The US Department of Commerce announced a new rule on Monday allowing US companies to cooperate with Chinese technology company Huawei on 5G telecom standards.
Analysts said the move shows that the US has realized the cost of refusing to cooperate with the world’s largest patent contributor to the next-generation mobile technology, rather than a relaxation of US government’s crackdown on Huawei.
Under the new rule, US companies’ technologies that would not have required a license to be disclosed to Huawei before the company’s placement on the US Entity List in May 2019 can now be disclosed for the purpose of standards development, according to a statement on the Department of Commerce website.
“This is typical US practice that always aims for ‘America First’,” said Ma Jihua, a veteran industry analyst and close Huawei observer. “This action shows that the US government hasn’t eased its assault on Huawei but is simply taking advantage of Huawei’s leading place in the industry,” he said.
Fundamentally, standards should be set in an open, fair, and non-discriminatory manner, while encouraging participation from global suppliers, scientific research institutions, industry organizations, and other players. Inclusiveness and productive dialogue will better promote the formulation of technical standards and encourage the healthy development of the industry and the global economy. Huawei’s stance remains unchanged on these matters. We would like to continue holding sincere discussions in relation to standards for new technologies with our counterparts, including those in the US, contributing to the technological advancement of society at large, Huawei said in a note sent to the Global Times on Tuesday night.
Just a month ago, the US Department of Commerce made a fresh move to suppress Huawei by proposing a new rule to require licenses for sales to Huawei for semiconductor chips that are made abroad with US technologies. Details of the rule are expected to be revealed in mid-July.
US Commerce Secretary Wilbur Ross’ rhetoric reflected some American politicians’ narrow-minded “America First” view: “The department is committed to protecting US national security and foreign policy interests by encouraging US industry to fully engage and advocate for US technologies to become international standards.”
William Jones, Washington bureau chief for US-based magazine Executive Intelligence Review (EIR), told the Global Times in a recent interview that the US’ attack on Huawei is a clear attempt to undermine China’s technological advances.
“As the US is currently unprepared to deal with China on an equal basis, it simply tries to bully other countries into following its lead,” he said.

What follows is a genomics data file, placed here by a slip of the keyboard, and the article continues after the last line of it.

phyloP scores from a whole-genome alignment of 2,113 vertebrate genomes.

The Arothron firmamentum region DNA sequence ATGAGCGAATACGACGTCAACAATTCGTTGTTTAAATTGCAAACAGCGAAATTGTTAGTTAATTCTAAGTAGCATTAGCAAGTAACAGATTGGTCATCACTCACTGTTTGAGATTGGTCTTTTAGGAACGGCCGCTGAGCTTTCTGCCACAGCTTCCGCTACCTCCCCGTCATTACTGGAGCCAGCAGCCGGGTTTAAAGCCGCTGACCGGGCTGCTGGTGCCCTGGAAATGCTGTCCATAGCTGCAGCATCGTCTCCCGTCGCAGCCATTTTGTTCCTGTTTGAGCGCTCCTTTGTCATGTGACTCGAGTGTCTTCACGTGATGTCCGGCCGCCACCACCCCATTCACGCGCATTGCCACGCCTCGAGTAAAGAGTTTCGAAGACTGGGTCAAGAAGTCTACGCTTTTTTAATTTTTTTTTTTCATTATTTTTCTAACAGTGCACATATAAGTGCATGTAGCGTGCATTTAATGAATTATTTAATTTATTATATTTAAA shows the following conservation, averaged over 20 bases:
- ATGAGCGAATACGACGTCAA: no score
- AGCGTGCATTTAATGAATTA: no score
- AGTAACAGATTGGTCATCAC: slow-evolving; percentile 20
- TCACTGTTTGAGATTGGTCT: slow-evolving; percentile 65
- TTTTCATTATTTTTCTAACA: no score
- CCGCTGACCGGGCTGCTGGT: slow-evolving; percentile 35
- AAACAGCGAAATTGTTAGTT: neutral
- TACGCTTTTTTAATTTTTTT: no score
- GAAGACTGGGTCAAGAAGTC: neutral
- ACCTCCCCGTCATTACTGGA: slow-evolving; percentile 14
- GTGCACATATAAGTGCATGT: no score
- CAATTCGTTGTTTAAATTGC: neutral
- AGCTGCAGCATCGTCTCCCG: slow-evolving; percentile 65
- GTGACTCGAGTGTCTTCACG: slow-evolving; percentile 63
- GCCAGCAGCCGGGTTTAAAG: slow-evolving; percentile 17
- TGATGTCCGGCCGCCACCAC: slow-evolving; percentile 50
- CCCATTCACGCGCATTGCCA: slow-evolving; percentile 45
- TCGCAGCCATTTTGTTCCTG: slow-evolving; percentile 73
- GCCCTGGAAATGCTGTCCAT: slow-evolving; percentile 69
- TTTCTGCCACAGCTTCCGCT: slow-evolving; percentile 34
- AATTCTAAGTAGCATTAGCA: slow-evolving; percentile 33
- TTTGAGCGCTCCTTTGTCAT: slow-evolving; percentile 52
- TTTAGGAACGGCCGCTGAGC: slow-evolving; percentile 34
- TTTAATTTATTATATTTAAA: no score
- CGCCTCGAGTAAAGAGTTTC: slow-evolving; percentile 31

Over the past year, the US’ squeezing of Huawei from global supply chains has paradoxically put many US companies into an awkward position.
On a global basis, Huawei has the highest number of declared 5G patents at 2,386 patent families, followed by LG with 1,388 patent families and Samsung with 1,353 patent families, according to a recent survey by technology research firm GreyB Services Pte and analytics firm Amplified AI Inc. US-based Qualcomm is No.5.
Meanwhile, many other countries are increasingly moving to ignore the US government’s demands and decide on the basis of what is best for their own national interests.
In January, UK Prime Minister Boris Johnson defied US President Donald Trump and allowed Huawei to build parts of the 5G network in the country.
As the extent of Huawei’s involvement in the UK’s 5G development is under discussion again, Scott Petty, chief technology officer of UK telecom services provider Vodafone, said that replacing Huawei equipment would deal a heavy blow to the country’s 5G rollout, Financial Times reported.
Ma said: “Other countries like the UK and Canada should be able to make their own clear decisions now whether to use Huawei’s technology in building their 5G networks.”
Matthew Rous, group chief executive of the China-Britain Business Council (CBBC), told the Global Times on Tuesday via email that the CBBC welcomes the UK government’s decision to allow Huawei to build the non-core parts of the country’s 5G networks.
Early in February, Huawei announced it had obtained 91 5G commercial contracts worldwide, of which over half came from Europe.
Xiang Ligang, director-general of the Beijing-based Information Consumption Alliance, told the Global Times that this shows it will be difficult for Washington to continue its hardline strategy on Huawei due to the Chinese company’s growing technological strength.
“The US may ramp up efforts to suppress more Chinese technology companies, but it doesn’t know that external pressure always turn out to promote China’s technological advancement,” Xiang said, noting that China also has abundant countermeasures in its toolkit.
(In association with Global Times)